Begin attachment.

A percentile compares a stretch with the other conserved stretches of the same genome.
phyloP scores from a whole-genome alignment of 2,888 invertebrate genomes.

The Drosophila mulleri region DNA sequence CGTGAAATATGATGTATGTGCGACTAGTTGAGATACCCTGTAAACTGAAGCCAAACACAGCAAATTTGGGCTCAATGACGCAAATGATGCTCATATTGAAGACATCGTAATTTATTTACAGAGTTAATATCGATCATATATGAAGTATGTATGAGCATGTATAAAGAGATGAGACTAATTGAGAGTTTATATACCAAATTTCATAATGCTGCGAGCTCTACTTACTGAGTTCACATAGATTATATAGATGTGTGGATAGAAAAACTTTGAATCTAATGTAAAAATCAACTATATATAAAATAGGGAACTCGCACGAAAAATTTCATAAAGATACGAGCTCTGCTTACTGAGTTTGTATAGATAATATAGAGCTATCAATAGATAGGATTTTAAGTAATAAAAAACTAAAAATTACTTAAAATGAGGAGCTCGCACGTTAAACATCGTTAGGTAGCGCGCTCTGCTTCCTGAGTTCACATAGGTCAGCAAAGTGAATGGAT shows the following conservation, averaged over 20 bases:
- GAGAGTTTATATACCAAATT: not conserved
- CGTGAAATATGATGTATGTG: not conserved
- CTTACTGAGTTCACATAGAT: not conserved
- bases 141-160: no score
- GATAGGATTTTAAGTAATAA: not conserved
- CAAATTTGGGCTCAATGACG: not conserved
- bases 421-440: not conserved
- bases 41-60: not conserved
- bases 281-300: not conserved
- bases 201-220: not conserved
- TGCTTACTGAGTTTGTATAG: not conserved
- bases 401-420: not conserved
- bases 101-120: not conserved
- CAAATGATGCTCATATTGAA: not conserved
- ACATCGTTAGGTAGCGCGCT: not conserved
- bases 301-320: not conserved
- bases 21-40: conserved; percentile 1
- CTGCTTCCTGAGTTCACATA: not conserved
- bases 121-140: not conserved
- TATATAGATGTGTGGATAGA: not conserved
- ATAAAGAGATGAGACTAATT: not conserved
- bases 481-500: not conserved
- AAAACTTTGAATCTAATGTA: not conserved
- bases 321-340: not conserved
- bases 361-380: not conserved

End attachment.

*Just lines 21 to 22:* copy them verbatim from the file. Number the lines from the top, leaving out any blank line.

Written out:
- CTGCTTCCTGAGTTCACATA: not conserved
- bases 121-140: not conserved